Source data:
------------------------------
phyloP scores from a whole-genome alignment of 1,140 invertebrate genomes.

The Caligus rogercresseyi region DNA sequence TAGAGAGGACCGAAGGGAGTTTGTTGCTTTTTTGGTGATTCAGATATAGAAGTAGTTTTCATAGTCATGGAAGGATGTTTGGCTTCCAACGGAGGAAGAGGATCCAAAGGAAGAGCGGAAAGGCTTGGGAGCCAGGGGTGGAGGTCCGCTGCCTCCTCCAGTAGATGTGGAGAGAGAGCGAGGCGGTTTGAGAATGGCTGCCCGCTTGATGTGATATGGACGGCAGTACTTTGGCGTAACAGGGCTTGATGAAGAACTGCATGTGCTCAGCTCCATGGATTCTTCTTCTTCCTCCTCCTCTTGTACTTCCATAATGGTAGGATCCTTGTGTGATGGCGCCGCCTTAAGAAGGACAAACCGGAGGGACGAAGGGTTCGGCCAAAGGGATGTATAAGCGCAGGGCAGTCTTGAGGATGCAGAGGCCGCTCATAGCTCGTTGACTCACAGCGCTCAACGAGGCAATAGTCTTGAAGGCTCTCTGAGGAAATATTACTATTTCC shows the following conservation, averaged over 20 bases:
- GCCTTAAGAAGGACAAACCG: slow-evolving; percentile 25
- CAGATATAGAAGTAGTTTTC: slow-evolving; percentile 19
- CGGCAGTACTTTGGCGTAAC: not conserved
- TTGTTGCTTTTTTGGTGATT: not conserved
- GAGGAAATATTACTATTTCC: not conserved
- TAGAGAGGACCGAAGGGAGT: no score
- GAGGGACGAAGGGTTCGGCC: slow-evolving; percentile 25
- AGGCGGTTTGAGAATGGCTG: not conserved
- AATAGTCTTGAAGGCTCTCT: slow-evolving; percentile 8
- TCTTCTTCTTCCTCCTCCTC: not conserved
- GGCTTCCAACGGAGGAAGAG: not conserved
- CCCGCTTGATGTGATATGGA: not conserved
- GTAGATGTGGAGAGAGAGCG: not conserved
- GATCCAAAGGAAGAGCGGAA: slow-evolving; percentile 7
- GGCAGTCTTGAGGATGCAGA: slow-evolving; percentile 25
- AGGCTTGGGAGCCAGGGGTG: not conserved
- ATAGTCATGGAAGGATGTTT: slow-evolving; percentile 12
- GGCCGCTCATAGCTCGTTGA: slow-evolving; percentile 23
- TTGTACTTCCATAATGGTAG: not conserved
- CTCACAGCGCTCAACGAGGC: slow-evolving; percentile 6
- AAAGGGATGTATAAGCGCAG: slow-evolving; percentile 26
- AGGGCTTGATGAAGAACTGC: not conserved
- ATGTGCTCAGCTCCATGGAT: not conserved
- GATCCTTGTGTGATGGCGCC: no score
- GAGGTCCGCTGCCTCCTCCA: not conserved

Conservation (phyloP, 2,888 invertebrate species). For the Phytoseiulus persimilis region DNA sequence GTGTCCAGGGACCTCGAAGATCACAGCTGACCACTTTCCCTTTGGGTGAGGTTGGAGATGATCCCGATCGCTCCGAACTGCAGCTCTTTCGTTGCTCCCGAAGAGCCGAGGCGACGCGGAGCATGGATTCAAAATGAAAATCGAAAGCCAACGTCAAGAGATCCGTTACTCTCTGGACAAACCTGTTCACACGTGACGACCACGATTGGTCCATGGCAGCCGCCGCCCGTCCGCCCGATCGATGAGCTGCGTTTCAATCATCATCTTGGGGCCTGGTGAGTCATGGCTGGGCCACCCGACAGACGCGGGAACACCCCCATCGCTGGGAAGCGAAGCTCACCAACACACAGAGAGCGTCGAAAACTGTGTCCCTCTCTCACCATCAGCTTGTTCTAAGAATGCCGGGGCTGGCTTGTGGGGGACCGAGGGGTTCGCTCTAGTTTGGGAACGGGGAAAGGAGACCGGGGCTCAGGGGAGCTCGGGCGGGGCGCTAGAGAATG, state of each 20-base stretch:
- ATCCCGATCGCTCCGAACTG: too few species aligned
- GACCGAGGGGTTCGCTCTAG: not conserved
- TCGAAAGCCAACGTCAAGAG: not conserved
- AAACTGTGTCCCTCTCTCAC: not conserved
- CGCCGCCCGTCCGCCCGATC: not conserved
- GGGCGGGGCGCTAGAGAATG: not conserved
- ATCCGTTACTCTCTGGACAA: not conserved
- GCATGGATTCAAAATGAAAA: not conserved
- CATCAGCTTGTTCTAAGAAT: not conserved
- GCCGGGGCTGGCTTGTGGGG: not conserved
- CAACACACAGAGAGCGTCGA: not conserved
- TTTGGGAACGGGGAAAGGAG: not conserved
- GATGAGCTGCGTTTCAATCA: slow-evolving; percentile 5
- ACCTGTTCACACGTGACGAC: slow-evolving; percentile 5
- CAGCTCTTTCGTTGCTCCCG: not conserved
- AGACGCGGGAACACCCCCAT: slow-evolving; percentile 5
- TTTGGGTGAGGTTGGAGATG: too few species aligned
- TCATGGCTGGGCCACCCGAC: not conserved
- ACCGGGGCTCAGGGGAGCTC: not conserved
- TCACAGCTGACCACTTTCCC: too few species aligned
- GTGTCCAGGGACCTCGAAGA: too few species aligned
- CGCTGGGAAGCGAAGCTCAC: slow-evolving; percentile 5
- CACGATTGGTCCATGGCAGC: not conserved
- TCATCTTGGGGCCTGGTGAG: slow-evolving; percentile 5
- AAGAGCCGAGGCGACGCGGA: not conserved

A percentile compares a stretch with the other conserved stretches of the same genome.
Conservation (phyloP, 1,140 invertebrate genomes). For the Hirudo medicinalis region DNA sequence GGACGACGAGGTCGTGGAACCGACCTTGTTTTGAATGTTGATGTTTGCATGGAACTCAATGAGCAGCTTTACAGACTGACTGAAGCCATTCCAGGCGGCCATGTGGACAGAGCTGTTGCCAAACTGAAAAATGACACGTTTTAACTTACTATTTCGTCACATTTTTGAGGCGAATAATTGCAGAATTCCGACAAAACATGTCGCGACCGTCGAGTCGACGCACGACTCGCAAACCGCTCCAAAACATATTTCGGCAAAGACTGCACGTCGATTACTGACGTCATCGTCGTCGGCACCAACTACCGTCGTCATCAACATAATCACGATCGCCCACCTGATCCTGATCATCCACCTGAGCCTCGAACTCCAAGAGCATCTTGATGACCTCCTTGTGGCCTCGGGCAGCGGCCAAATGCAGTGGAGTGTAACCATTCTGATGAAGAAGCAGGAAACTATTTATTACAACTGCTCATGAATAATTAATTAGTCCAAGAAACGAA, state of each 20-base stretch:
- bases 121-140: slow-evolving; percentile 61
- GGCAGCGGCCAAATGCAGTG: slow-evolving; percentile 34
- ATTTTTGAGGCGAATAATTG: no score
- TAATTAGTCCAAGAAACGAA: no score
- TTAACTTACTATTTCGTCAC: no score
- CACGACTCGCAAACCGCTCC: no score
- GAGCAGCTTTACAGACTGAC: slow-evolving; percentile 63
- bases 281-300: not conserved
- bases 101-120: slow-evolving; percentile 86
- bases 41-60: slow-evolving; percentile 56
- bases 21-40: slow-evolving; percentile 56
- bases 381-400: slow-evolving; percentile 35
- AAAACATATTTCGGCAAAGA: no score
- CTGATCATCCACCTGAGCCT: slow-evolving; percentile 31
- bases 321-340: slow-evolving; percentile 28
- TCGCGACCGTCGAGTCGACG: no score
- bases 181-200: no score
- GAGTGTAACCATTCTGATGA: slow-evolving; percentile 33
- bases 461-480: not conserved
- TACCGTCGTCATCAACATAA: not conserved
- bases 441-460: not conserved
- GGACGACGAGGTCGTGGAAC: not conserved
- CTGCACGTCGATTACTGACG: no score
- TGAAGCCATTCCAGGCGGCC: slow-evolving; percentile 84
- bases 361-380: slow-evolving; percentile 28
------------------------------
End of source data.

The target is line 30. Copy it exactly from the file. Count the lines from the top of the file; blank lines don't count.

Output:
- GACCGAGGGGTTCGCTCTAG: not conserved